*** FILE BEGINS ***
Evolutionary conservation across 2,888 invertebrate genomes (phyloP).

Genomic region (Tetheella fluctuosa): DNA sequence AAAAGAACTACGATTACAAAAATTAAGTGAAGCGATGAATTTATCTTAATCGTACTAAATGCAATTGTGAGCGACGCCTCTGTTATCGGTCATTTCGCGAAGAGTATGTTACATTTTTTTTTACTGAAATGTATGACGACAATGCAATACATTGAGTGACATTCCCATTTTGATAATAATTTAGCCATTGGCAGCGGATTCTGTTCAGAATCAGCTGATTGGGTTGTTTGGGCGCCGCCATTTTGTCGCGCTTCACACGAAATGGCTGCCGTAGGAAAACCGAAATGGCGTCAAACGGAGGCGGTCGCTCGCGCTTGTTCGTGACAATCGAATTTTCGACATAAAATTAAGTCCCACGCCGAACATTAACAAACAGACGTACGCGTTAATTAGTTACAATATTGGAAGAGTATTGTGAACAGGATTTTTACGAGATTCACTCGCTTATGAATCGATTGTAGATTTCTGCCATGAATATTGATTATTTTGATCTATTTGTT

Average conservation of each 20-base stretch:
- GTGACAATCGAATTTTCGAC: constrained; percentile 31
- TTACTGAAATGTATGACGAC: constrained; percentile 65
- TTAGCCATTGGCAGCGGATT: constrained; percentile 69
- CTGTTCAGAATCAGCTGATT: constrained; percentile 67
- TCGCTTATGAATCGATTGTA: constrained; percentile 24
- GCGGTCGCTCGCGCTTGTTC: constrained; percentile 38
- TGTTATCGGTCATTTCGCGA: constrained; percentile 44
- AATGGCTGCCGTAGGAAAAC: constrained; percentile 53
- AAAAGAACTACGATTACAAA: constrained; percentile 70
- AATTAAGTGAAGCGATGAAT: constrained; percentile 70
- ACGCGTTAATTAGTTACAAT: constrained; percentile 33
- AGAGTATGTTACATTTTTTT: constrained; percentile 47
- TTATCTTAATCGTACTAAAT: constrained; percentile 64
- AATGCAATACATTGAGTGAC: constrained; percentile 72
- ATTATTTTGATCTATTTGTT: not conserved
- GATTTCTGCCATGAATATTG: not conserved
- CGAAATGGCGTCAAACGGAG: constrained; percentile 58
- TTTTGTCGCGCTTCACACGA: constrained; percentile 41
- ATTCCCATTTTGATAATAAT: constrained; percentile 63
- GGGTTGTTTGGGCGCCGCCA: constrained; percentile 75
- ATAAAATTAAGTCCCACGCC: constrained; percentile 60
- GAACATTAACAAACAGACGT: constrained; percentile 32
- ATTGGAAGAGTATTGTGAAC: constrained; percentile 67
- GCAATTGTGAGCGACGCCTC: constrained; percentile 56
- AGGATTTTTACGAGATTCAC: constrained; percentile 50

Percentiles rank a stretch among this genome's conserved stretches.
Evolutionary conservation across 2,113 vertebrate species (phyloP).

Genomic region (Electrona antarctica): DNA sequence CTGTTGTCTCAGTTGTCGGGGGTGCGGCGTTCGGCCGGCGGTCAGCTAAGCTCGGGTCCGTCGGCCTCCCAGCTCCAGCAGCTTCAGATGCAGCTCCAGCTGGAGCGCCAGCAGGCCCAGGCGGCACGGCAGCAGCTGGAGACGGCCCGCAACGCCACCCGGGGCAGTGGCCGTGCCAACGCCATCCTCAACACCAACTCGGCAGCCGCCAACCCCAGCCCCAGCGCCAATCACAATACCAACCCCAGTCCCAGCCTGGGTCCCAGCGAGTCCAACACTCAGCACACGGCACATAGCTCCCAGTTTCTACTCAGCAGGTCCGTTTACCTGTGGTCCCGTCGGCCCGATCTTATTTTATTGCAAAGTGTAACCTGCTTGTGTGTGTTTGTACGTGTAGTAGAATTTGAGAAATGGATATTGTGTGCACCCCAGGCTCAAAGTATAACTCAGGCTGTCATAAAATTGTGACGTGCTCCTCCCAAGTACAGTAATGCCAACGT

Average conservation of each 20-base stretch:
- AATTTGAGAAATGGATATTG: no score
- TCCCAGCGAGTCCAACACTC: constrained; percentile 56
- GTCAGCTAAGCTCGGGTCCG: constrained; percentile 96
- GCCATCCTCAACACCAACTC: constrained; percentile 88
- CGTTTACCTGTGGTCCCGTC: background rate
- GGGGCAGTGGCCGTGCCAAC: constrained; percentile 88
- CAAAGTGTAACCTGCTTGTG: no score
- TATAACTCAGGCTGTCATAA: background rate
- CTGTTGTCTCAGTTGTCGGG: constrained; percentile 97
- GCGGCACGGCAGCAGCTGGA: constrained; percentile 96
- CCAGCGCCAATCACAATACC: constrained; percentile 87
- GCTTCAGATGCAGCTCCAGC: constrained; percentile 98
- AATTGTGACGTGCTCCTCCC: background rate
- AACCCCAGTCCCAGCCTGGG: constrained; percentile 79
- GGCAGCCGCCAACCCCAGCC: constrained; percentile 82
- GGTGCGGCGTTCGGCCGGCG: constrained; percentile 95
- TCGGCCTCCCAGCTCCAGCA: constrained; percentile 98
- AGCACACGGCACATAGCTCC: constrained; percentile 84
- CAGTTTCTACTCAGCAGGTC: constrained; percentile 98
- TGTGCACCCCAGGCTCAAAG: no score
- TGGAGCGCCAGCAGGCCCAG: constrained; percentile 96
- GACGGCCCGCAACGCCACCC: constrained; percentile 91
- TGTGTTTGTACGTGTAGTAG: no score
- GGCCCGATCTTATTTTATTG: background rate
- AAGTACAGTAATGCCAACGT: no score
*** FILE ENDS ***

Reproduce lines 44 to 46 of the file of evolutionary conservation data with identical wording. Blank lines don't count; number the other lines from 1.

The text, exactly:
- GCTTCAGATGCAGCTCCAGC: constrained; percentile 98
- AATTGTGACGTGCTCCTCCC: background rate
- AACCCCAGTCCCAGCCTGGG: constrained; percentile 79